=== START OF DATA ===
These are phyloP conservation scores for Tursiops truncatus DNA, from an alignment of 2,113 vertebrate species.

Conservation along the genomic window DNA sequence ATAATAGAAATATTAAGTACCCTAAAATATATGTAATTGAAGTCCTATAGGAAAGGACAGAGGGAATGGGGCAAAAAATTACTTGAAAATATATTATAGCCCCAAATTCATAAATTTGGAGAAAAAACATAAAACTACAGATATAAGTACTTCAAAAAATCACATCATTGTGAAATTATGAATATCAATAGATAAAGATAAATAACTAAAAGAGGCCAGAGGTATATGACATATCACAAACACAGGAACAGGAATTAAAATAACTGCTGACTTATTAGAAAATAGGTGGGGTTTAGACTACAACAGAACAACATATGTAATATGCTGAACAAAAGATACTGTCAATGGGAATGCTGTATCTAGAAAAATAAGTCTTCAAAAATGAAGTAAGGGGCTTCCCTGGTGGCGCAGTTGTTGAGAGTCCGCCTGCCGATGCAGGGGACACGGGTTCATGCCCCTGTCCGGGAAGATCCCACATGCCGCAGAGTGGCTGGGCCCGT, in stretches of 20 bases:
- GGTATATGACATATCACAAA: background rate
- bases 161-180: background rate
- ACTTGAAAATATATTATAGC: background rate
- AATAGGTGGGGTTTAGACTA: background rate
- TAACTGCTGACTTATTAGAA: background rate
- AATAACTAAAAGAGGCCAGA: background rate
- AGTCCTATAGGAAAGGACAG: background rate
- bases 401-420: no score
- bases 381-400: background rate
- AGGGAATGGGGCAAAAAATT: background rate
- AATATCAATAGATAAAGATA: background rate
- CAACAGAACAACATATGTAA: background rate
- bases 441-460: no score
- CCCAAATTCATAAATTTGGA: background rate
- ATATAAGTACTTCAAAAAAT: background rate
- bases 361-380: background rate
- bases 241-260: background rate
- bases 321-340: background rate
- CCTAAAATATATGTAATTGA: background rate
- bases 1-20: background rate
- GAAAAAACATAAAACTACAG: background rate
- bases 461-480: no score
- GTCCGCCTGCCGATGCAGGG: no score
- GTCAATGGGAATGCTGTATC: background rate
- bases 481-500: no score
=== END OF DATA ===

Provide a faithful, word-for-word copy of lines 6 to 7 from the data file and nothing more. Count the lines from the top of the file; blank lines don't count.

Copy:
- AATAGGTGGGGTTTAGACTA: background rate
- TAACTGCTGACTTATTAGAA: background rate